We first knew of Guy Wong – Atlanta’s rising chef- through Miso Izakaya and then got our heart hooked by Le Fat, so it was inevitable that we just couldn’t wait to pay a visit to Ton Ton since it’s Wong’s third restaurant establishment – another great one we must admit. Being the only Japanese eatery in Ponce City Market, it manages to easily capture our eyes on the first round. You can either choose to dine in at a regular table setting or sit by the bar overlooking an open-space kitchen. As we loved to watch chefs working their magic and how our food is being prepared, we sit by the bar every time we come here. We like Ton Ton for everything it’s done, from wooden tables to Japanese-style curtain and wooden blocks. The ambience is great, as it’s always crowded that makes you feel like eating in a real Japanese eatery. However, it is Ton Ton’s menu that truly wows us.
Invincible Dan Dan Mazemen Ramen was incredible and truly one of its kind – with minced pork, runny egg, cucumber and fresh ramen noodles served over an addicting concoction of spicy soybean and Szechuan oil. The ramen was extremely chewy. Spices and flavors were just perfect that we can’t really say them out loud in words. We’d say that on the scale of 1-10 for spiciness, Dan Dan Ramen would be around 5. So give this dish a try if you can tolerate the Szechuan spiciness and you’ll win yourself a new favorite dish.
Remember however, after that extremely fragrant and inviting bowl of noodle is placed in front of you: don’t eat immediately! While it looks all pretty for the visual (as well as Instagram photo), Dan Dan Ramen is best enjoyed when everything is mixed together very VERY well. So be patient for just a few seconds, break up that yolk and MIX THEM UP. You know it’s ready to eat when everything is well combined and the noodles are beautifully and evenly coated in a mixture of oil and egg yolks. We also recommend asking for some extra chopped green onion to add to the mix as it helps neutralize the oily taste of the sauce. If you crave even more spiciness, don’t hesitate to ask for some chili paste on the side.
Hakata Tonkotsu Classic indeed satisfies anyone’s cravings for good ramen. The pork belly was awesome- soft, melt in the mouth and slightly flavored- we just got so much love for it. The pork belly was so soft and tender but never failed to please your taste buds. The ramen was al den, and we loved it when the chewiness remained after minutes of soaking in the broth. It’s gotta be some sort of advanced cooking technique on the ramen that it remains al dente upon serving.
Talking of ramen bowl, broth is inevitably important. Thanks to menma, wood-ear mushroom and butter garlic corn, the broth in Tonkotsu was super, super cool. It was creamy and thick enough that you’ll enjoy sipping it alternating with the ramen. It tasted sweet and rich, but absolutely not greasy in the mouth. Obviously, the high consistent and milky broth were the result of hours-long simmering of pork bones and fat. Lastly, a garnish of scallions and sesame seed made everything combine very well as the toppings add the necessary fragrance to the bowl.
Tori Shoyu, in a sense, was worth eating in our opinions. Unlike Tonkotsu, Tori Shoyu has very clear and light broth, featuring soy sauce, mirin and a piece of seasoned char siu. There was a ginger under-taste, which we really loved. However, ramen in a Shoyu bowl was not that of the degree of chewiness we’d like.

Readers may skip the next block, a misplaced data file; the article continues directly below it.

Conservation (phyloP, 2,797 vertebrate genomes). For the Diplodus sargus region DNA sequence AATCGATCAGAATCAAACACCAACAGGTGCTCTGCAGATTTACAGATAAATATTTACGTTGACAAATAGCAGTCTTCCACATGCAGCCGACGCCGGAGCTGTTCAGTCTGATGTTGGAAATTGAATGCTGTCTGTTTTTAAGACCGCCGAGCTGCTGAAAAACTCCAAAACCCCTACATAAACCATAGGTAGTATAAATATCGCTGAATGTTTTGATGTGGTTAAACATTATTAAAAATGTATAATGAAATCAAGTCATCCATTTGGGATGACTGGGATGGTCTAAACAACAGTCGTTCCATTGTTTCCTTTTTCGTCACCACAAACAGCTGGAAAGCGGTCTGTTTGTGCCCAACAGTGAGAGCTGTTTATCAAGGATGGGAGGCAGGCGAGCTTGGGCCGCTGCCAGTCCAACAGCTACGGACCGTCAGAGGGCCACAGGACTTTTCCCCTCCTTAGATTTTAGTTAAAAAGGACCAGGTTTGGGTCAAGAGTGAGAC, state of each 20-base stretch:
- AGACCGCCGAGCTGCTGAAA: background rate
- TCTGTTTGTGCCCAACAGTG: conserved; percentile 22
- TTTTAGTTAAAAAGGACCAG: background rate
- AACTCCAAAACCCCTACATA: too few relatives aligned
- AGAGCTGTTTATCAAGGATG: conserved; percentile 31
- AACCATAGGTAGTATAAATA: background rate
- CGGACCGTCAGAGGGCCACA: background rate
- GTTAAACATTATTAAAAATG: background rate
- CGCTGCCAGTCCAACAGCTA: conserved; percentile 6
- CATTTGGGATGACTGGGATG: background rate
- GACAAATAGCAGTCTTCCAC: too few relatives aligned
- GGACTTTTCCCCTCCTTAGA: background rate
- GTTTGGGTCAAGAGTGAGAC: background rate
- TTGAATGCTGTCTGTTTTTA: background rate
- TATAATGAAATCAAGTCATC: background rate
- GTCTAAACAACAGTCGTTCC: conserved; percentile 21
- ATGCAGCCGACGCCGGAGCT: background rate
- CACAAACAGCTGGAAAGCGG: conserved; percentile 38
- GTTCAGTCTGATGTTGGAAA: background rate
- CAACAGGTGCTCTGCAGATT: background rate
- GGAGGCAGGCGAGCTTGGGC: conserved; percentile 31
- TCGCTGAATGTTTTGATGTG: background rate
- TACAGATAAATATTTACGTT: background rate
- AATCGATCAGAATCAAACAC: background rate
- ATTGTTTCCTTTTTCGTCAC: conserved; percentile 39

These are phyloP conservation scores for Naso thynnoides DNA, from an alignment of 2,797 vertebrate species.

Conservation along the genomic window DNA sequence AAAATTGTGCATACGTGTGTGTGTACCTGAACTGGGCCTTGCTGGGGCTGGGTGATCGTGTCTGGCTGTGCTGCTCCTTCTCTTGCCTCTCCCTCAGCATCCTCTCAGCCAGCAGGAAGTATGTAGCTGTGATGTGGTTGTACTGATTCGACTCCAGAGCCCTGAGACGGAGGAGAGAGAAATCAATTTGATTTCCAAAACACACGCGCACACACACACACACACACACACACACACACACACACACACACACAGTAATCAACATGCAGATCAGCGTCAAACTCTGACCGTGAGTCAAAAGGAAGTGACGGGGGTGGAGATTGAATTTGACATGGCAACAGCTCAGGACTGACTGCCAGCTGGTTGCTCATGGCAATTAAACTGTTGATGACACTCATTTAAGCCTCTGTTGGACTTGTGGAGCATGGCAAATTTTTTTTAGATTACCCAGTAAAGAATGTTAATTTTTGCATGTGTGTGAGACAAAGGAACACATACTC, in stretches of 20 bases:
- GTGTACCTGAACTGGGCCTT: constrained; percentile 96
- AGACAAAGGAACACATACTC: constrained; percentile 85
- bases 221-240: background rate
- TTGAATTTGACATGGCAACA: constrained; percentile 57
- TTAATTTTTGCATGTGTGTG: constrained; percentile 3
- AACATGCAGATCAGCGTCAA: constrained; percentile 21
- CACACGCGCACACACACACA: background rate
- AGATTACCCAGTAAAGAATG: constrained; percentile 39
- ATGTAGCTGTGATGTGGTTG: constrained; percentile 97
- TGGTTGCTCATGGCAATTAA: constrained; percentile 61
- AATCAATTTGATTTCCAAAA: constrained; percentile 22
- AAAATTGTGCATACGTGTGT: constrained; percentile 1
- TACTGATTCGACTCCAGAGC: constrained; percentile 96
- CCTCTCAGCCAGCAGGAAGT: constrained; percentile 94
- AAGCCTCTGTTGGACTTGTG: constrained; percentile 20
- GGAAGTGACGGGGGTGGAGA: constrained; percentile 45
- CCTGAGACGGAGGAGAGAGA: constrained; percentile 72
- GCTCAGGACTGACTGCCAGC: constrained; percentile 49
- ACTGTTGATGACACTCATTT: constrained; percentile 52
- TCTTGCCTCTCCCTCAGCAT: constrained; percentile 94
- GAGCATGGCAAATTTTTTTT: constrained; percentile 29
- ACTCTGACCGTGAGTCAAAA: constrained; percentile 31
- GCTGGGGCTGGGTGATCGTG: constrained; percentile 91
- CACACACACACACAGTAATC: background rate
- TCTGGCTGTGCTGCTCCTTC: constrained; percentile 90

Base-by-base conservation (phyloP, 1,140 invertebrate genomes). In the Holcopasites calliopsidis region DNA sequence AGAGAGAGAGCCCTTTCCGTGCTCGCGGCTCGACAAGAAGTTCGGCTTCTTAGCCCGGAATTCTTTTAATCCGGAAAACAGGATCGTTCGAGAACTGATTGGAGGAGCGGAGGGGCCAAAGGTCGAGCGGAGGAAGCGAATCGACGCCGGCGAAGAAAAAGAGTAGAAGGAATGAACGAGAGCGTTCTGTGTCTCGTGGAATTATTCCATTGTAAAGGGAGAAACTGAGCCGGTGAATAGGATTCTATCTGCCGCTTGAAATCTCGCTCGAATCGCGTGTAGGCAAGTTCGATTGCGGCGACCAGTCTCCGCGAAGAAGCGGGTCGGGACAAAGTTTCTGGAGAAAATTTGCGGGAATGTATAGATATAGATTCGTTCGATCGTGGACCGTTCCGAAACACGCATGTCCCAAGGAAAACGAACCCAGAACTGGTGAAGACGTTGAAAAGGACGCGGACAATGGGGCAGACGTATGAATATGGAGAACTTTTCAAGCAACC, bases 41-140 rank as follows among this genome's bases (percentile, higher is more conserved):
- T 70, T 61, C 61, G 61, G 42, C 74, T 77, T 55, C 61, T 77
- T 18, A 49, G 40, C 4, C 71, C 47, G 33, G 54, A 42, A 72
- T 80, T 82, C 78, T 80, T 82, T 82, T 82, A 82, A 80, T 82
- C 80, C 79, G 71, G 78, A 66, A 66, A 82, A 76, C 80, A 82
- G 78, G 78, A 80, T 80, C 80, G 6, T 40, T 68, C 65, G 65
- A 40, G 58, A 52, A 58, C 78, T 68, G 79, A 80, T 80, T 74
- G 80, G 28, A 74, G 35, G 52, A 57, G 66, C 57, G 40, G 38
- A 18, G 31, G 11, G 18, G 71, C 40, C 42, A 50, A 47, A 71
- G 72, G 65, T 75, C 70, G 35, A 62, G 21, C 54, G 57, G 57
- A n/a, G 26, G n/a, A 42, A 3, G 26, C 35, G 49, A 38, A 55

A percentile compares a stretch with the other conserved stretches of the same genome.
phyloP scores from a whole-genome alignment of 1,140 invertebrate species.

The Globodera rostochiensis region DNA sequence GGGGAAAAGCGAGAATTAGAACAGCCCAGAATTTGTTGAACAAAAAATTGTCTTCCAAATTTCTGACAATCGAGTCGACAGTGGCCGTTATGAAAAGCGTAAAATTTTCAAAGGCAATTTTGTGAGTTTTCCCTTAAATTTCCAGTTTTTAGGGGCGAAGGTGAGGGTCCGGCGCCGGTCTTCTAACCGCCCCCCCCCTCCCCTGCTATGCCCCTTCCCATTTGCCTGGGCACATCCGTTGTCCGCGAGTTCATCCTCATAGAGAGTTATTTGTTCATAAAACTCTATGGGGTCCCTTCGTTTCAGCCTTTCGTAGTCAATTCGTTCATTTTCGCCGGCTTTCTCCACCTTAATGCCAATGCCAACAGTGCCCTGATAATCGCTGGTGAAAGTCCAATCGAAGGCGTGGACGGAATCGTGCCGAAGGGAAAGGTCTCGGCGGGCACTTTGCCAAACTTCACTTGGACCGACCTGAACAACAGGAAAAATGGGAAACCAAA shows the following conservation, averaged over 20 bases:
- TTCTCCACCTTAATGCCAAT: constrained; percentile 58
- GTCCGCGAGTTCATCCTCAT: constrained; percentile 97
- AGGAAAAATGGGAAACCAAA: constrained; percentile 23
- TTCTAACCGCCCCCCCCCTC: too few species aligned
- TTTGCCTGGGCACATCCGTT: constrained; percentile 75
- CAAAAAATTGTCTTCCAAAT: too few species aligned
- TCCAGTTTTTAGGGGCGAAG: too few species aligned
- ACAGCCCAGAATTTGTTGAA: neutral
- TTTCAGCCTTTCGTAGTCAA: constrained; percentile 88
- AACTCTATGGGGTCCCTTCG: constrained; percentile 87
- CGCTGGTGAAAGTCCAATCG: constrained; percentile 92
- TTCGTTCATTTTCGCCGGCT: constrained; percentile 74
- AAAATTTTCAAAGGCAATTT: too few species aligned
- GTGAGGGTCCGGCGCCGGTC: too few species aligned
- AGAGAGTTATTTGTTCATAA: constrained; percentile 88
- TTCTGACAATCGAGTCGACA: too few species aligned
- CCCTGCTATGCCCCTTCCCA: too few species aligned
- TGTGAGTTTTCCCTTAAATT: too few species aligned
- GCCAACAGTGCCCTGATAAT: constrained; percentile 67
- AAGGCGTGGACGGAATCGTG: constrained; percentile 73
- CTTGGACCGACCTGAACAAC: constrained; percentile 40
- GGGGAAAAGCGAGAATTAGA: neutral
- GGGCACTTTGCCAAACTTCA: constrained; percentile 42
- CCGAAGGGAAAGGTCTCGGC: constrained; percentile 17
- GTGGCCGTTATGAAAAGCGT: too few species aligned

Tebasaki Wings is a very nice appetizer to begin with. It was crunchy, toasty hot and had a good balance of sweet, salty and sour. However, we believed that it was slightly overrated. Spices are definitely lacking, no hint of garlic or cilantro could be tasted. It was a very yummy dish – of course – but don’t expect anything extraordinary. Instead, do expect five hot and crispy wings that’s lightly coated in a beautiful Japanese sauce to start off your meal. This is a great dish to share with friends or snack over some beer on a chilling Friday evening.
Gyoza is a familiar name to everyone. Similar to other places that serve Gyoza in Atlanta, you would get a vinegar/ sweet soy sauce upon serving. The steaming hot veggie Gyoza had a thicker skin than we’d like. However, you can definitely tell the difference from the frozen ones sold in Asian market upon tasting this. Its filling was adequate and the sauce pulled everything together very nicely.
To conclude, here are our top picks:
• Invincible Dan DanMazemen
• Hakata Tonkotsu Classic
• We also heard that they have plans expanding their menu serving many more Japanese classics including yakitori. We’re happily waiting for that and meanwhile, you know we’ll stop by once in a while to satisfy our cravings!
Ton Ton is by far our favorite ramen eatery! Devouring a bowl of ramen, we sure have our own preference. In such, ramen accounts for a large part of whether the dish is good or not as it takes up to 70-80% in a bowl of ramen, portion-wise. We’ve been to Ton Ton many times. Each time, we ordered Dan Dan since it was just too good. But we realized Dan dan ramen is lacking in consistency. Some day it was chewier than the other. Since the noodles are the big part in a bowl of ramen, so it’s kinda disappointing for this to happen in our favorite restaurant. Yet, the flavor and sauce remained phenomenal.
Another concern is about the cooks at Ton Ton. As we sat by the bar a lot, we had seen cases of cooks not wearing face masks and covering up their hair. They even wore heavy makeup, which we thought is a big no-no. When cooking, steam opens up pores, which will melt down the makeup and might accidentally fall into the cooker. So we really think the restaurant should consider seriously about this matter of makeup and hair covering for higher safety standard of food.
Ton Ton Ramen
675 Ponce de Leon Ave NE, N151, Atlanta, GA 30308
Reservation: (404) 883-3507
Hours: 11am – 10:30 pm